Cindy, the former tropical storm, was downgraded to a tropical depression and is weakening as it moves inland Thursday. The storm has been blamed for at least one death in Alabama.
There are multiple reports that a tornado touched down in Fairfield, Ala., and caused some damage. There have been no immediate reports of injuries or deaths.
Two tornado warnings have been issued by the National Weather Service in Alabama. One of the warnings was for Jefferson County near Birmingham and the other was for Tuscaloosa and Bibb Counties. The service indicated that damage was likely from a possible twister near Birmingham, noting radar signaled there was debris in the air.
A meteorologist said Alabama got up to three to six inches of rain on the coast with up to 12 inches in some areas.
The Weather Channel reported that there are tornado watches for parts of Mississippi, Alabama and eastern Louisiana on Thursday.
Heavy rains are expected to fall in parts of Mississippi, Alabama, Georgia and Tennessee, forecasters have warned.
The National Hurricane Center said a tropical storm warning from High Island, Texas, to Morgan City, La., has been discontinued, hours after the storm made landfall.
Cindy was located about 165 miles northwest of Morgan City and is moving to the north at 13 mph. The storm is expected to shift toward the northeast and move into Arkansas early Friday, then into Tennessee.
Forecasters warn that heavy rainfall will spread over the Tennessee and Ohio valleys Thursday. Then into the central Appalachians Friday and Saturday.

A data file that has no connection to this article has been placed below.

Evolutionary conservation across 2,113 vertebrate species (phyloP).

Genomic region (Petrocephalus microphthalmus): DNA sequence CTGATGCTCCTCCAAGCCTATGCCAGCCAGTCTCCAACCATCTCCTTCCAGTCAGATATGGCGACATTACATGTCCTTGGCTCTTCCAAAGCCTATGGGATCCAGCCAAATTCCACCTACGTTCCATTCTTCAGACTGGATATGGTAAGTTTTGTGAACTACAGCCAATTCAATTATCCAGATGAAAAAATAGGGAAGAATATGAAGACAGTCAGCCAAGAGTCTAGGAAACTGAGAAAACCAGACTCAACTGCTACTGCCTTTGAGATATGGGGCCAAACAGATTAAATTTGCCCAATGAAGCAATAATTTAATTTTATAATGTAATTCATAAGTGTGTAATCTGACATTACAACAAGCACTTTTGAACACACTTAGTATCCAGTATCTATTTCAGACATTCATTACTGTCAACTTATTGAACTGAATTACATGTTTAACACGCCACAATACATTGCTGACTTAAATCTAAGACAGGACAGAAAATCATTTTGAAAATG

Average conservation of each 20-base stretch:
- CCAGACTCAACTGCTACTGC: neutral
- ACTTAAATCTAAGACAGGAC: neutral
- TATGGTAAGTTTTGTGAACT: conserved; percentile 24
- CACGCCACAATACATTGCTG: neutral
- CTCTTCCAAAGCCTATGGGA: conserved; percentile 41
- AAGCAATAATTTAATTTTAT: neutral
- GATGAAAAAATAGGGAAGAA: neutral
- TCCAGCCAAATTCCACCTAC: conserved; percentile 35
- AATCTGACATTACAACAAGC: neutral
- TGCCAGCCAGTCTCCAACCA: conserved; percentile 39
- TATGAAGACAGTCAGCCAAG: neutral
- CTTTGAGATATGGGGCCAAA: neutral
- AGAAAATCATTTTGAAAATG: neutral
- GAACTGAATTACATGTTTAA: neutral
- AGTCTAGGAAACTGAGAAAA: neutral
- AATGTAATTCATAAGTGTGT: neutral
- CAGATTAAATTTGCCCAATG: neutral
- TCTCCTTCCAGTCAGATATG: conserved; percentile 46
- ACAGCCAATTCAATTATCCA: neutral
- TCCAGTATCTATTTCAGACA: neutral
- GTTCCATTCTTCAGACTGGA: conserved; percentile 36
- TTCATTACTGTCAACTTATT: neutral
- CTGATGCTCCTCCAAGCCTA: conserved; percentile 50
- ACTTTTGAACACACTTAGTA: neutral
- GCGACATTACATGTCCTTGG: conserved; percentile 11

Cindy's maximum sustained winds have decreased to near 35 mph Thursday morning with additional weakening expected, the U.S. National Hurricane Center said.
The storm has been blamed for one death in Fort Morgan, Alabama. A 10-year-old boy from Missouri who was vacationing at Fort Morgan was killed after a log, carried in by a large wave, struck him, according to Baldwin County sheriff’s Capt. Stephen Arthur. The child was not immediately identified.
The storm is being blamed for widespread coastal highway flooding, rough seas and scattered reports of power outages and building damage caused by high winds. There were numerous reports of waterspouts and short-lived tornadoes spawned by the storm.
Forecasters estimated the storm had dumped anywhere from 2 to 10 inches of rain in various spots along the Gulf Coast from southern Louisiana to the Florida Panhandle as of Wednesday, and more rain is expected.
Downed trees hit a house and cars in two or three residential neighborhoods, according to Jo Soria, Fort Walton Beach spokeswoman.
The White House said President Donald Trump has been briefed on the storm Wednesday by Homeland Security Adviser Tom Bossert.
Louisiana Gov. John Bel Edwards and Alabama Gov. Kay Ivey both declared a state of emergency in their state.
In Alabama, streets were flooded and beaches were closed on the barrier island of Dauphin Island.
Casey Stegall, a Fox News reporter, was in Lake Charles, La. on Thursday and reported heavy rains and gusty winds in the area. Stegall said there has been a large amount of flash flooding around the area.
There are “numerous road closures and areas where bayous and waterways are out of their banks,” Stegall said.
There have been no immediate reports of high-water rescues or areas under water, according to Stegall.
Meanwhile, off the coast of Texas, a shrimp trawler that was in danger of sinking had to be rescued. The U.S. Coast Guard saw the crew of the trawler Footprint was about 80 miles southeast of Galveston when the crew radioed that the ship was taking on water faster than onboard pumps could clear it. A helicopter crew lowered and extra pump that enabled the shrimp boat crew to clear enough water to stay afloat. A Coast Guard cutter escorted the vessel to Freeport, Texas.
Fox News' Casey Stegall and The Associated Press contributed to this report.